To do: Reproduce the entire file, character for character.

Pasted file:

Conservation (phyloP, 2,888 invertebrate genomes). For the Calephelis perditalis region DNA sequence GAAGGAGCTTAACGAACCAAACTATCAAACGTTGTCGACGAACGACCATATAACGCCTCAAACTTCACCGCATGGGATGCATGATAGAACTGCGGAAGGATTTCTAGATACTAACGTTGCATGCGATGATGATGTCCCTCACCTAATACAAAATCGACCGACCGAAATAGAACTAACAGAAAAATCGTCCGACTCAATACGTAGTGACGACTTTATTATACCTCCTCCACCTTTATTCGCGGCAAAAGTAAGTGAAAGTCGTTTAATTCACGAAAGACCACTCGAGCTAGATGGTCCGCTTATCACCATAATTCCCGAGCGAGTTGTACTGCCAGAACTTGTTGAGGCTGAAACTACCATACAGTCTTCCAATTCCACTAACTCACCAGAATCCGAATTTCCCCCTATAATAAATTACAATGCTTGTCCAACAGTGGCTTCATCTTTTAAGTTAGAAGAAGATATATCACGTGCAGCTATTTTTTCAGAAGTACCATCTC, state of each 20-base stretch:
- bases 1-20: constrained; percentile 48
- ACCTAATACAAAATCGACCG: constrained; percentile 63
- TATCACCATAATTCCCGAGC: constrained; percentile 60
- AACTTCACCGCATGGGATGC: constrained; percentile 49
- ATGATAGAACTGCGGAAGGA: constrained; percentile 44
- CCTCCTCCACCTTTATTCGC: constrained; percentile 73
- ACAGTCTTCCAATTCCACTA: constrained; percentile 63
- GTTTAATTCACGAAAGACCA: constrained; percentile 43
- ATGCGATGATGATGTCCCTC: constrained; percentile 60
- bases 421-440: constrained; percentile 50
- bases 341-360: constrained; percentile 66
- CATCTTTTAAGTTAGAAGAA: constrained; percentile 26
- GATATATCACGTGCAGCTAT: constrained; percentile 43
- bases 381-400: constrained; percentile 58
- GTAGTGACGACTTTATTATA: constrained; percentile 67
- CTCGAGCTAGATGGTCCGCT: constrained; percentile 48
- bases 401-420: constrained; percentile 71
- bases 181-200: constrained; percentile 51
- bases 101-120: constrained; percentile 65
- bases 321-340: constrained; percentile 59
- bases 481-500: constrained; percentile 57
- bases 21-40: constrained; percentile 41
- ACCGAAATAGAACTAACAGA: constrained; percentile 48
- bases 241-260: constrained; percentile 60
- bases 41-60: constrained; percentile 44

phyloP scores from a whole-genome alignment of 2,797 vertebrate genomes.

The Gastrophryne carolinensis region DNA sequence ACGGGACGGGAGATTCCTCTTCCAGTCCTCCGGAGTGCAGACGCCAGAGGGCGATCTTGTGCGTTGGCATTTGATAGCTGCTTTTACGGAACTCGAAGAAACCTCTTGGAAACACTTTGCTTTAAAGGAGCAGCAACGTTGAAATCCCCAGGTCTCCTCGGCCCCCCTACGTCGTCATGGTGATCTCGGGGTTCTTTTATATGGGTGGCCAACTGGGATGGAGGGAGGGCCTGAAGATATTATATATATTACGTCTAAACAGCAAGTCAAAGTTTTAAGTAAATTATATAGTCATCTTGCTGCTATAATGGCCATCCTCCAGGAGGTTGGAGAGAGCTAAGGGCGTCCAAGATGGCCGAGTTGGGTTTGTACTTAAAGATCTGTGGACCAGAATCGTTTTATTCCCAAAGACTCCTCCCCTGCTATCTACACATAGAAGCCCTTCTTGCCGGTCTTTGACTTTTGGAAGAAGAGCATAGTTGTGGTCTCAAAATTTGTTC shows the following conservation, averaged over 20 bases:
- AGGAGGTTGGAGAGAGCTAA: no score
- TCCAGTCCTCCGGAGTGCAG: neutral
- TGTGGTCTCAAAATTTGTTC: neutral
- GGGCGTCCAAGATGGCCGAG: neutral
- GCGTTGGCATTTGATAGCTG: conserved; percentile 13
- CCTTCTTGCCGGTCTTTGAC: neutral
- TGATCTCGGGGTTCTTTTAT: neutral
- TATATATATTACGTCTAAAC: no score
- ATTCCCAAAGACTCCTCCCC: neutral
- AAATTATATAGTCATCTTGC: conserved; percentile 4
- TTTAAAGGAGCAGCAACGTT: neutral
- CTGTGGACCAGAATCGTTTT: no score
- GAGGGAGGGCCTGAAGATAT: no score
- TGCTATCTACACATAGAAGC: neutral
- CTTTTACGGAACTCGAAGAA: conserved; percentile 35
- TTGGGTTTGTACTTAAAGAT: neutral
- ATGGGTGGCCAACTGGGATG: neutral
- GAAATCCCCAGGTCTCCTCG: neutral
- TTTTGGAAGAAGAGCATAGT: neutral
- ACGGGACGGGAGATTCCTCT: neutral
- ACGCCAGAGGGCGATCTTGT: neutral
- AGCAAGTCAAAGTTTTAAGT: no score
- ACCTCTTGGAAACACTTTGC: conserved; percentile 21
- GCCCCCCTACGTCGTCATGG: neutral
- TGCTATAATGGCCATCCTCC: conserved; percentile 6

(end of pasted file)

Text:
Conservation (phyloP, 2,888 invertebrate genomes). For the Calephelis perditalis region DNA sequence GAAGGAGCTTAACGAACCAAACTATCAAACGTTGTCGACGAACGACCATATAACGCCTCAAACTTCACCGCATGGGATGCATGATAGAACTGCGGAAGGATTTCTAGATACTAACGTTGCATGCGATGATGATGTCCCTCACCTAATACAAAATCGACCGACCGAAATAGAACTAACAGAAAAATCGTCCGACTCAATACGTAGTGACGACTTTATTATACCTCCTCCACCTTTATTCGCGGCAAAAGTAAGTGAAAGTCGTTTAATTCACGAAAGACCACTCGAGCTAGATGGTCCGCTTATCACCATAATTCCCGAGCGAGTTGTACTGCCAGAACTTGTTGAGGCTGAAACTACCATACAGTCTTCCAATTCCACTAACTCACCAGAATCCGAATTTCCCCCTATAATAAATTACAATGCTTGTCCAACAGTGGCTTCATCTTTTAAGTTAGAAGAAGATATATCACGTGCAGCTATTTTTTCAGAAGTACCATCTC, state of each 20-base stretch:
- bases 1-20: constrained; percentile 48
- ACCTAATACAAAATCGACCG: constrained; percentile 63
- TATCACCATAATTCCCGAGC: constrained; percentile 60
- AACTTCACCGCATGGGATGC: constrained; percentile 49
- ATGATAGAACTGCGGAAGGA: constrained; percentile 44
- CCTCCTCCACCTTTATTCGC: constrained; percentile 73
- ACAGTCTTCCAATTCCACTA: constrained; percentile 63
- GTTTAATTCACGAAAGACCA: constrained; percentile 43
- ATGCGATGATGATGTCCCTC: constrained; percentile 60
- bases 421-440: constrained; percentile 50
- bases 341-360: constrained; percentile 66
- CATCTTTTAAGTTAGAAGAA: constrained; percentile 26
- GATATATCACGTGCAGCTAT: constrained; percentile 43
- bases 381-400: constrained; percentile 58
- GTAGTGACGACTTTATTATA: constrained; percentile 67
- CTCGAGCTAGATGGTCCGCT: constrained; percentile 48
- bases 401-420: constrained; percentile 71
- bases 181-200: constrained; percentile 51
- bases 101-120: constrained; percentile 65
- bases 321-340: constrained; percentile 59
- bases 481-500: constrained; percentile 57
- bases 21-40: constrained; percentile 41
- ACCGAAATAGAACTAACAGA: constrained; percentile 48
- bases 241-260: constrained; percentile 60
- bases 41-60: constrained; percentile 44

phyloP scores from a whole-genome alignment of 2,797 vertebrate genomes.

The Gastrophryne carolinensis region DNA sequence ACGGGACGGGAGATTCCTCTTCCAGTCCTCCGGAGTGCAGACGCCAGAGGGCGATCTTGTGCGTTGGCATTTGATAGCTGCTTTTACGGAACTCGAAGAAACCTCTTGGAAACACTTTGCTTTAAAGGAGCAGCAACGTTGAAATCCCCAGGTCTCCTCGGCCCCCCTACGTCGTCATGGTGATCTCGGGGTTCTTTTATATGGGTGGCCAACTGGGATGGAGGGAGGGCCTGAAGATATTATATATATTACGTCTAAACAGCAAGTCAAAGTTTTAAGTAAATTATATAGTCATCTTGCTGCTATAATGGCCATCCTCCAGGAGGTTGGAGAGAGCTAAGGGCGTCCAAGATGGCCGAGTTGGGTTTGTACTTAAAGATCTGTGGACCAGAATCGTTTTATTCCCAAAGACTCCTCCCCTGCTATCTACACATAGAAGCCCTTCTTGCCGGTCTTTGACTTTTGGAAGAAGAGCATAGTTGTGGTCTCAAAATTTGTTC shows the following conservation, averaged over 20 bases:
- AGGAGGTTGGAGAGAGCTAA: no score
- TCCAGTCCTCCGGAGTGCAG: neutral
- TGTGGTCTCAAAATTTGTTC: neutral
- GGGCGTCCAAGATGGCCGAG: neutral
- GCGTTGGCATTTGATAGCTG: conserved; percentile 13
- CCTTCTTGCCGGTCTTTGAC: neutral
- TGATCTCGGGGTTCTTTTAT: neutral
- TATATATATTACGTCTAAAC: no score
- ATTCCCAAAGACTCCTCCCC: neutral
- AAATTATATAGTCATCTTGC: conserved; percentile 4
- TTTAAAGGAGCAGCAACGTT: neutral
- CTGTGGACCAGAATCGTTTT: no score
- GAGGGAGGGCCTGAAGATAT: no score
- TGCTATCTACACATAGAAGC: neutral
- CTTTTACGGAACTCGAAGAA: conserved; percentile 35
- TTGGGTTTGTACTTAAAGAT: neutral
- ATGGGTGGCCAACTGGGATG: neutral
- GAAATCCCCAGGTCTCCTCG: neutral
- TTTTGGAAGAAGAGCATAGT: neutral
- ACGGGACGGGAGATTCCTCT: neutral
- ACGCCAGAGGGCGATCTTGT: neutral
- AGCAAGTCAAAGTTTTAAGT: no score
- ACCTCTTGGAAACACTTTGC: conserved; percentile 21
- GCCCCCCTACGTCGTCATGG: neutral
- TGCTATAATGGCCATCCTCC: conserved; percentile 6